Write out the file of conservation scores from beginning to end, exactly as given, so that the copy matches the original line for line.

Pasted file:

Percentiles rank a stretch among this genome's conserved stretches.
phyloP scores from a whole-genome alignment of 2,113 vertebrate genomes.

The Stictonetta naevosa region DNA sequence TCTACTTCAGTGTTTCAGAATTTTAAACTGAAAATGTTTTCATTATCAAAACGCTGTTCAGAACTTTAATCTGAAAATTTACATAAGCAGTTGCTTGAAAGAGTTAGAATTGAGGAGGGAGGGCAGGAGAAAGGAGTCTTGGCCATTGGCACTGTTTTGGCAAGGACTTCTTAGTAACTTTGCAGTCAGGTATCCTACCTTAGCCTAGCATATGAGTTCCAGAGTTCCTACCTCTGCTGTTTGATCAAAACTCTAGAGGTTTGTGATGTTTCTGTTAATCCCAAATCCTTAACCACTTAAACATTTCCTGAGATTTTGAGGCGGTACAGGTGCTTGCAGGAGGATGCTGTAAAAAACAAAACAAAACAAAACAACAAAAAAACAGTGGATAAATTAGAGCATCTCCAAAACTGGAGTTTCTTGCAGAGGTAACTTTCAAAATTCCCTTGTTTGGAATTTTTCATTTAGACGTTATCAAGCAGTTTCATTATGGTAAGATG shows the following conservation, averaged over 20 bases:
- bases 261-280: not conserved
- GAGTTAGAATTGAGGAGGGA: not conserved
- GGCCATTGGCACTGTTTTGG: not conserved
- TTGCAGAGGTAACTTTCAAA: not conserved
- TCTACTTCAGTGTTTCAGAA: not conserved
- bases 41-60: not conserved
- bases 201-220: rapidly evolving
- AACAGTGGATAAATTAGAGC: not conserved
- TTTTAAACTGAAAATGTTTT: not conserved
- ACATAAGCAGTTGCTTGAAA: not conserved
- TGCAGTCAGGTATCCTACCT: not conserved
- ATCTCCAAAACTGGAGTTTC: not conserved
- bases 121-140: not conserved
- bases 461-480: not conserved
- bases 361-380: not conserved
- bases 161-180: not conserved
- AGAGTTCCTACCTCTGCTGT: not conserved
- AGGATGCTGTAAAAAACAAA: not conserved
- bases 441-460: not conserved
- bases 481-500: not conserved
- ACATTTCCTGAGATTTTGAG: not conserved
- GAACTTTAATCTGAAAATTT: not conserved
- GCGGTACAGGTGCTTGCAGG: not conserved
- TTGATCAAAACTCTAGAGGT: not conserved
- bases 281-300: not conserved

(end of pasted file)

Percentiles rank a stretch among this genome's conserved stretches.
phyloP scores from a whole-genome alignment of 2,113 vertebrate genomes.

The Stictonetta naevosa region DNA sequence TCTACTTCAGTGTTTCAGAATTTTAAACTGAAAATGTTTTCATTATCAAAACGCTGTTCAGAACTTTAATCTGAAAATTTACATAAGCAGTTGCTTGAAAGAGTTAGAATTGAGGAGGGAGGGCAGGAGAAAGGAGTCTTGGCCATTGGCACTGTTTTGGCAAGGACTTCTTAGTAACTTTGCAGTCAGGTATCCTACCTTAGCCTAGCATATGAGTTCCAGAGTTCCTACCTCTGCTGTTTGATCAAAACTCTAGAGGTTTGTGATGTTTCTGTTAATCCCAAATCCTTAACCACTTAAACATTTCCTGAGATTTTGAGGCGGTACAGGTGCTTGCAGGAGGATGCTGTAAAAAACAAAACAAAACAAAACAACAAAAAAACAGTGGATAAATTAGAGCATCTCCAAAACTGGAGTTTCTTGCAGAGGTAACTTTCAAAATTCCCTTGTTTGGAATTTTTCATTTAGACGTTATCAAGCAGTTTCATTATGGTAAGATG shows the following conservation, averaged over 20 bases:
- bases 261-280: not conserved
- GAGTTAGAATTGAGGAGGGA: not conserved
- GGCCATTGGCACTGTTTTGG: not conserved
- TTGCAGAGGTAACTTTCAAA: not conserved
- TCTACTTCAGTGTTTCAGAA: not conserved
- bases 41-60: not conserved
- bases 201-220: rapidly evolving
- AACAGTGGATAAATTAGAGC: not conserved
- TTTTAAACTGAAAATGTTTT: not conserved
- ACATAAGCAGTTGCTTGAAA: not conserved
- TGCAGTCAGGTATCCTACCT: not conserved
- ATCTCCAAAACTGGAGTTTC: not conserved
- bases 121-140: not conserved
- bases 461-480: not conserved
- bases 361-380: not conserved
- bases 161-180: not conserved
- AGAGTTCCTACCTCTGCTGT: not conserved
- AGGATGCTGTAAAAAACAAA: not conserved
- bases 441-460: not conserved
- bases 481-500: not conserved
- ACATTTCCTGAGATTTTGAG: not conserved
- GAACTTTAATCTGAAAATTT: not conserved
- GCGGTACAGGTGCTTGCAGG: not conserved
- TTGATCAAAACTCTAGAGGT: not conserved
- bases 281-300: not conserved